Last week we shared the Clinical Case File of a patient with persistent dysuria and asked our readers to determine the cause of the symptom.
Here are the poll results:
- Adenovirus (4%, 7 Votes)
- Herpes simplex virus (9%, 21 Votes)
- Human immunodeficiency virus (0%, 0 Votes)
- Human Papillomavirus (11%, 21 Votes)
- Mycoplasma genitalium (72%, 136 Votes)
- Unknown cause (4%, 8 Votes)
Most of our clever readers voted for the correct answer: Mycoplasma genitalium.
This case is closed. Thanks to everyone who voted. Read on to learn more about Mycoplasma genitalium.
What is Mycoplasma genitalium?
Mycoplasma genitalium (MG) is the smallest known bacterium that can replicate itself1. It typically invades the cells lining the genital and urinary tracts (epithelial cells), but has also been found in these cells in the rectum (end of the bowel) and lungs. Mycoplasma genitalium was first isolated from the human urogenital tract in the 1980s. The U.S. Centers for Disease Control and Prevention’s (CDC) most recent guidelines for sexually transmitted diseases (STDs)2 have highlighted M. genitalium as an emerging issue.
What are the symptoms?1
An MG infection often goes unnoticed, as most people have no symptoms.
Women can experience:
- Vaginal discharge
- Pelvic pain
- Bleeding after intercourse
- Bleeding between periods
In men, symptoms include:
- Pain on urinating
- Discharge from the urethra (tube through which urine passes out of the penis)
- Penile irritation and pain
What are the possible complications?
As most people are unaware of infection, the true complication rate is not known.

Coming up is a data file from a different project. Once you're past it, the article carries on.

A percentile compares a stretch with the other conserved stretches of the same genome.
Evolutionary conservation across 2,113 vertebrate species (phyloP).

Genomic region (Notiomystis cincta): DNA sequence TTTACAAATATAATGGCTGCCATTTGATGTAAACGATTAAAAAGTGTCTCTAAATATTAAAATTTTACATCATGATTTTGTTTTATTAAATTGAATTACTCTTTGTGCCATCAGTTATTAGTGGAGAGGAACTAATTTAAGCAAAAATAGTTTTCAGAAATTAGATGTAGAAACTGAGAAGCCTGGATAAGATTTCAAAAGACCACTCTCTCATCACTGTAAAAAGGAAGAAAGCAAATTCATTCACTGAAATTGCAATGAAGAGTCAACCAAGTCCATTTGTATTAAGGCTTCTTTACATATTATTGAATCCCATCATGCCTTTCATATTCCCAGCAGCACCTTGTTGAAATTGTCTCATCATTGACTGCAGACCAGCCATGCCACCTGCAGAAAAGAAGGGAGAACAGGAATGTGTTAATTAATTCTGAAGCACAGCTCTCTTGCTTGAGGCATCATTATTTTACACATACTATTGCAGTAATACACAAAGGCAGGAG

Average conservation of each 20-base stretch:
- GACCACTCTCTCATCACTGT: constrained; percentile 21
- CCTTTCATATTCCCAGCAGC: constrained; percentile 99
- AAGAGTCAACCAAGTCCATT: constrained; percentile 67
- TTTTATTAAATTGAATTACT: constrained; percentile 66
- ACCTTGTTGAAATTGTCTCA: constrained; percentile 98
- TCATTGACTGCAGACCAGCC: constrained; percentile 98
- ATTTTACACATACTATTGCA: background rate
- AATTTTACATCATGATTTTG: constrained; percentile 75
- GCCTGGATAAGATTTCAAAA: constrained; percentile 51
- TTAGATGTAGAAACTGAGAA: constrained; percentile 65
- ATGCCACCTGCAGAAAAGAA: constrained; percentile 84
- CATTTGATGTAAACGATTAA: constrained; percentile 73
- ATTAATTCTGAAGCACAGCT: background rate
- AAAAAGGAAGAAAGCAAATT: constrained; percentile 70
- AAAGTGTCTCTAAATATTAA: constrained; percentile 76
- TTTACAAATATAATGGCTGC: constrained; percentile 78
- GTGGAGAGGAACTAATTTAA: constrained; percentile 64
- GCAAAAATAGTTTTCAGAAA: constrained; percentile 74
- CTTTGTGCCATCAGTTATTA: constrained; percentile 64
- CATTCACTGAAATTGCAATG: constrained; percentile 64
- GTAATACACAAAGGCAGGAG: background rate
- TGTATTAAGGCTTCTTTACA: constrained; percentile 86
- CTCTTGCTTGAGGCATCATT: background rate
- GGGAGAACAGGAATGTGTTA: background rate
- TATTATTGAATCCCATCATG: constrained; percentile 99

In women, infection has been associated with:
- Pelvic inflammatory disease, which in turn can damage the fallopian tubes and cause fertility problems
- Sexually associated reactive arthritis (arthritis triggered by infection)
- Premature birth
In men, infection has been associated with:
- Sexually associated reactive arthritis
- Pain and swelling of the testicles because of inflammation of the epididymitis (the tube that stores sperm)
How is it diagnosed?
Diagnostically, the only option is detection using a nucleic acid amplification test (NAAT). M. genitalium is a fastidious organism and can take up to six months to grow in culture.
How is it treated?
M. genitalium lacks a cell wall, and thus antibiotics targeting cell-wall biosynthesis (e.g., beta-lactams including penicillins and cephalosporins) are ineffective against this organism. Given the diagnostic challenges, treatment of most M. genitalium infections will occur in the context of syndromic management for urethritis, cervicitis, and PID.2
- National Health Service 2018, United Kingdom, accessed 30 July 2019, <https://www.nhs.uk/news/medical-practice/new-guidelines-issued-sti-most-people-have-never-heard/>
- Workowski K, Bolan G. Sexually Transmitted Diseases Treatment Guidelines, 2015. MMWR Recomm Rep 2015;64(3):1-135.